Hygiene and its moral hypocrisy

2011-10-17 00:00

I WASH my hands many times a day. In summer I bath three times a day, in winter twice. I have never been to a dentist in my life. But I do have an upsetting amount of facial hair, in the era of the metrosexual, and have nearly been mistaken for Osama bin Laden by American tourists carrying hunting gear. Hygiene fascinates me, as one of the unconscious determinants of daily behaviour. It is also more than just a health issue, but a class and racial issue.

Moses is the father of modern hygiene, with all the stringent Mosaic code, emphasising a cleanliness of heart and body, along with Hippocrates, the father of the doctoring profession. I don’t regret their input. I am glad I live today, and not in a 10th century BC Desert Peninsula, wandering around from place to place waiting for a generation of people to die and afraid of seeing the same God who set his people free, lest I be burnt by his wrath. Hygiene is easy for us today. The Greeks may have debated the meaning of life with as much tenacity as we debate sport and reality shows, yet without envy I can imagine even a relatively civilised people like them in a sweaty Mediterranean climate. I see grown men debating and growing sweaty and not using knives and forks during meal times while they babble over the primal elements, the art of government, and sophisticated metaphysics.

It is educating too to read books on etiquette from the Middle Ages. One insists that you may break wind at a courtly dinner, but you must delay the issue so as not to make too much noise, which vexes the courtiers. Also do not belch too loudly. Also do not dip your hands too frequently in the king’s gravy, and don’t always lick fingers and rather use bread to wipe your hands after dinner. Such were our aristocratic forebears in the years gone by, frequently plucked by terrible plagues of black death while rats scurried freely around homes, helped by medieval sewerage systems.

So to our modern ages. We are certainly hygienic, but probably hypocritical. If you are serving people, do not dare touch their food, even a slight bump of skin. Which is sensible, and yet you cannot turn around and refuse to take their money, which has been in all kinds of horrible places. No one ever says, don’t touch money with hands — both you and your money are dirty!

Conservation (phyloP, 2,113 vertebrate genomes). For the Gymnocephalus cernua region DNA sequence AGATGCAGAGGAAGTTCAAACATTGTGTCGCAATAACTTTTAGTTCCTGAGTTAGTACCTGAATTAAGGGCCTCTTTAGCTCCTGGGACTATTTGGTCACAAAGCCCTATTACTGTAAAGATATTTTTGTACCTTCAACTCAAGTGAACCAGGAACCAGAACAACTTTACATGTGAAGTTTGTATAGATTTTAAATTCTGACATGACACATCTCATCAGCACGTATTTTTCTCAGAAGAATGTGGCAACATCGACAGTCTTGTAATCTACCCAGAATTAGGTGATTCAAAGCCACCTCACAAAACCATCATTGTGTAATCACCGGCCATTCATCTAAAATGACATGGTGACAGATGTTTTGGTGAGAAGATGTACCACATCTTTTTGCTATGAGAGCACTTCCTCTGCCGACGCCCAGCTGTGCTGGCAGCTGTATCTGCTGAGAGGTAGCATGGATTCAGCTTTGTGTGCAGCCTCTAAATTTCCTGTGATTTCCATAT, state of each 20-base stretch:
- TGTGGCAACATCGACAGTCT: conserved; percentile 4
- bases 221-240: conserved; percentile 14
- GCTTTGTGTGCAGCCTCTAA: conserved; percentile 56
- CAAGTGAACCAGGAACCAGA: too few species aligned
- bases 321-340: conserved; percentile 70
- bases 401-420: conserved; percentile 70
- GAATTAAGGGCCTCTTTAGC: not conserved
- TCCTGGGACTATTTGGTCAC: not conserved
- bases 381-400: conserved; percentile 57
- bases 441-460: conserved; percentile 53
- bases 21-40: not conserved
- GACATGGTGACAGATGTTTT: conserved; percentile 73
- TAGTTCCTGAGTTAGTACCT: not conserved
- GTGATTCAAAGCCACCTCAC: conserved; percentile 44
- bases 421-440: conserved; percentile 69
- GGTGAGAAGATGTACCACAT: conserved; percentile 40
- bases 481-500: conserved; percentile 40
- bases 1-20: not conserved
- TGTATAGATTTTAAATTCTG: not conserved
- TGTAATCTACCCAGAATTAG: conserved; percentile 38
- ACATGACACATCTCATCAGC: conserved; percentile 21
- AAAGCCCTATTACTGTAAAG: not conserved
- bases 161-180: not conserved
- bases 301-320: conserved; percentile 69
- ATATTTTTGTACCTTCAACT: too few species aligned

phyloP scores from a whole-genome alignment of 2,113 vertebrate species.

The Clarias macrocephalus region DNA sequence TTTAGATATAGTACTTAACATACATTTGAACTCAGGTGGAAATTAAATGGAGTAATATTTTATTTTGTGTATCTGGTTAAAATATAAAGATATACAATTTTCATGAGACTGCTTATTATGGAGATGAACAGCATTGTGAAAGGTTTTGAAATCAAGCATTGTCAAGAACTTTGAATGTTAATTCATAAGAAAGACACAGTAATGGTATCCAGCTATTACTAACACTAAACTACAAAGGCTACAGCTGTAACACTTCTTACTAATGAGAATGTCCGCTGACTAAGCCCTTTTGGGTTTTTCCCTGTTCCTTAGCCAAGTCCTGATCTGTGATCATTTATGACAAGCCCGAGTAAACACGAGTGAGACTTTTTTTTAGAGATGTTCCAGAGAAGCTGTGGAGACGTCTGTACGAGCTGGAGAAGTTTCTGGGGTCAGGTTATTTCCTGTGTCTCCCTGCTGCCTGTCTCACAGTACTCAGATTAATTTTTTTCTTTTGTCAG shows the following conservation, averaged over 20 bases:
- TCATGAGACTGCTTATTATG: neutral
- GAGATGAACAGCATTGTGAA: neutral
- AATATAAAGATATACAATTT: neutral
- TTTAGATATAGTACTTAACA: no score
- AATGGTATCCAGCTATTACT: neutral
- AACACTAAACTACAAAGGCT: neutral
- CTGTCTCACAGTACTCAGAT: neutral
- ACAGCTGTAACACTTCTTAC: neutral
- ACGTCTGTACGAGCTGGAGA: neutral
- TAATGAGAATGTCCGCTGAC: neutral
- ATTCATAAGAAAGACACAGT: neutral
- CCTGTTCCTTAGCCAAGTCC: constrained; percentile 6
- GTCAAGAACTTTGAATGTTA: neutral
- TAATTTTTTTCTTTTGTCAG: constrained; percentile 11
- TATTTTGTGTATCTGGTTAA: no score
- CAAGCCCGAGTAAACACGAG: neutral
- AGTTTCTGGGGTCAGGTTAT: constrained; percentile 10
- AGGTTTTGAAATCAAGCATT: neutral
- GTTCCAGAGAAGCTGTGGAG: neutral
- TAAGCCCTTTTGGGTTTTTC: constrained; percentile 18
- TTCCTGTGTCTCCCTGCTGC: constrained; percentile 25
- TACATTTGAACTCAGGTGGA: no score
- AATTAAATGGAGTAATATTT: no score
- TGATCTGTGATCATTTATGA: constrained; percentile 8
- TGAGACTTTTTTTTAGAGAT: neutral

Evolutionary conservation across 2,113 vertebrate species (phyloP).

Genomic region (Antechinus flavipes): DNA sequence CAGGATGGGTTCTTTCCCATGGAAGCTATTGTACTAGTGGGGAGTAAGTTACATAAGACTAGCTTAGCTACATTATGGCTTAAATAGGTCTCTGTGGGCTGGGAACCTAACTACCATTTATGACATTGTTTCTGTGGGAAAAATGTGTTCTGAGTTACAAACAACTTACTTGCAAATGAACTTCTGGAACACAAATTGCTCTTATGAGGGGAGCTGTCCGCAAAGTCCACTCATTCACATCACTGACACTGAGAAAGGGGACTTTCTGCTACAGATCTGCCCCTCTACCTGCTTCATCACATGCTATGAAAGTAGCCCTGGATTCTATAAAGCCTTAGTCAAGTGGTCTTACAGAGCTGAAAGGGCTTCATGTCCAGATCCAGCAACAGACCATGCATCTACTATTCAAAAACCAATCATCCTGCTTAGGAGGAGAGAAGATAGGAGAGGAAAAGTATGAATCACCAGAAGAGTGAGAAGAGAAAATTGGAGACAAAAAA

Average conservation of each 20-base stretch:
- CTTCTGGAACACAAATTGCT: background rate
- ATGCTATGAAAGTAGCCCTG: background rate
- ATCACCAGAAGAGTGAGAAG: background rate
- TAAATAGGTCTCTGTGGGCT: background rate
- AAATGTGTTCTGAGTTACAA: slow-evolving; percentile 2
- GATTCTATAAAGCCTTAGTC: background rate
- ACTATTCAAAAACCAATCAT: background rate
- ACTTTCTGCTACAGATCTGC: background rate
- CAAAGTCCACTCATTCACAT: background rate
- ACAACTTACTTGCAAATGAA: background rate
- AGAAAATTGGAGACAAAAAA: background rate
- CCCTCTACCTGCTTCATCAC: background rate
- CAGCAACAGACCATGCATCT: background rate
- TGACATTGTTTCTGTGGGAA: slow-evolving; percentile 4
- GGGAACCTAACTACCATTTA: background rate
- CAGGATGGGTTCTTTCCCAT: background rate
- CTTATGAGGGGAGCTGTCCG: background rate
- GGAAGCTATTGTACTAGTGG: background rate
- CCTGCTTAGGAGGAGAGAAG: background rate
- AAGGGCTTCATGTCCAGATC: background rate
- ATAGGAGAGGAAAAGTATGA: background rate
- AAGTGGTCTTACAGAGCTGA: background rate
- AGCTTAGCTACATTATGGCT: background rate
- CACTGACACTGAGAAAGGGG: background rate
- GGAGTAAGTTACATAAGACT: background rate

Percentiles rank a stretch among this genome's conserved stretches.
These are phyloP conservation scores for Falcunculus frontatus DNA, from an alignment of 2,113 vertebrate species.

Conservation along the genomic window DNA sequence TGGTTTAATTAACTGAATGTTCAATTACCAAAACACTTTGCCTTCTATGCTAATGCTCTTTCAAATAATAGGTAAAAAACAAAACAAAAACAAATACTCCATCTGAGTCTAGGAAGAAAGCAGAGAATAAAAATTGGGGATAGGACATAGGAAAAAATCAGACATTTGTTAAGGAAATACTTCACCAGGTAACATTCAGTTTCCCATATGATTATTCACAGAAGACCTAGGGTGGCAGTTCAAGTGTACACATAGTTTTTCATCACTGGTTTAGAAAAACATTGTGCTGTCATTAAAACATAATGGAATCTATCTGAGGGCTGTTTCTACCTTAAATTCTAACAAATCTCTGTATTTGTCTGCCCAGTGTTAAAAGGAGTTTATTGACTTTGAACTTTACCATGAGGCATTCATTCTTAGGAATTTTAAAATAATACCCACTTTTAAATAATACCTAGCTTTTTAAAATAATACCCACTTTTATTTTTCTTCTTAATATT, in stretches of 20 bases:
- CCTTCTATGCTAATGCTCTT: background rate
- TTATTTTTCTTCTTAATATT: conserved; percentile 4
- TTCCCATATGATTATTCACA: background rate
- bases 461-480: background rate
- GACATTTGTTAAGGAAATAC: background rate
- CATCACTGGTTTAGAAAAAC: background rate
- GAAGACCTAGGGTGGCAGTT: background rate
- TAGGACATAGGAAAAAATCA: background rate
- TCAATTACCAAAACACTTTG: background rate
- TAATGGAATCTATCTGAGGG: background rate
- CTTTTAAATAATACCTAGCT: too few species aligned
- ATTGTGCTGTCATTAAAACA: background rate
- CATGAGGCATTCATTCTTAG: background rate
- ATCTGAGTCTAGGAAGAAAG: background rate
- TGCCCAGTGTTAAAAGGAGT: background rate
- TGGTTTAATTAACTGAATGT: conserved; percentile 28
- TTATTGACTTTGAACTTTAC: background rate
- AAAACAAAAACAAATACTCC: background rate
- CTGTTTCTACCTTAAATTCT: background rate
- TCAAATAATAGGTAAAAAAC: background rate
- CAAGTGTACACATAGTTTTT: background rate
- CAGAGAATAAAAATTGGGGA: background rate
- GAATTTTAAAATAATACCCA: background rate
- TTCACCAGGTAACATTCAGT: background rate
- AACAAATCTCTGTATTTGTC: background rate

I would like one day to make a movie tracing the journey of one R100 note, from its innocent nativity in a printing press, following its journey through its first unsuspecting owner, passing then steadily through the successive hands of saints, robbers, murderers, the occasional bra of women, slowly but surely touched by hundreds of hands that carry every possible infectious disease from tuberculosis to measles to republicanism. This is the R100 note you kiss with glee on your payday as if you had found your long-lost lover.

Hygiene is a power thing. Poor people go to government hospitals and put up with appalling hygiene and care (which is spiritual hygiene), and yet if one wealthy person ends up once in a hospital by accident, and suffers, the whole government will be sued.

I like to think of the concept of hygiene being extended to include many things. I do not think it is hygienic for rich people to keep showing off their cars. I do not think it is hygienic for most politicians to make speeches on national issues, for the very air is polluted. I do not think it is hygienic for factories to pollute poorer communities. If you even dare put up a cellphone tower in a wealthy community, everything from art to ecology to property value is invoked. I do not think the diet we are fed in entertainment is hygienic. I do not think it is hygienic for people to live in lower standards of life. I do not think it is hygienic to provoke wars, or confuse Twitter wars for national debate. I do not think it is hygienic to watch TV all the time, nor to allow people who are essentially in need of psychiatric treatment to be involved in politics, or admired for their total subversion of truth.

Anyway, I have written enough, contaminated an entire page with words. I am off to wash my hands, again. In the words of the remarkable Durban poet and microbiologist Douglas Livingstone, a clinical writer of poetry (absolutely not to be confused with the hairy explorer), hamba kahle, and keep clean.

• Kyle Allan is a 24-year-old poet, writer, businessperson and festival organiser.

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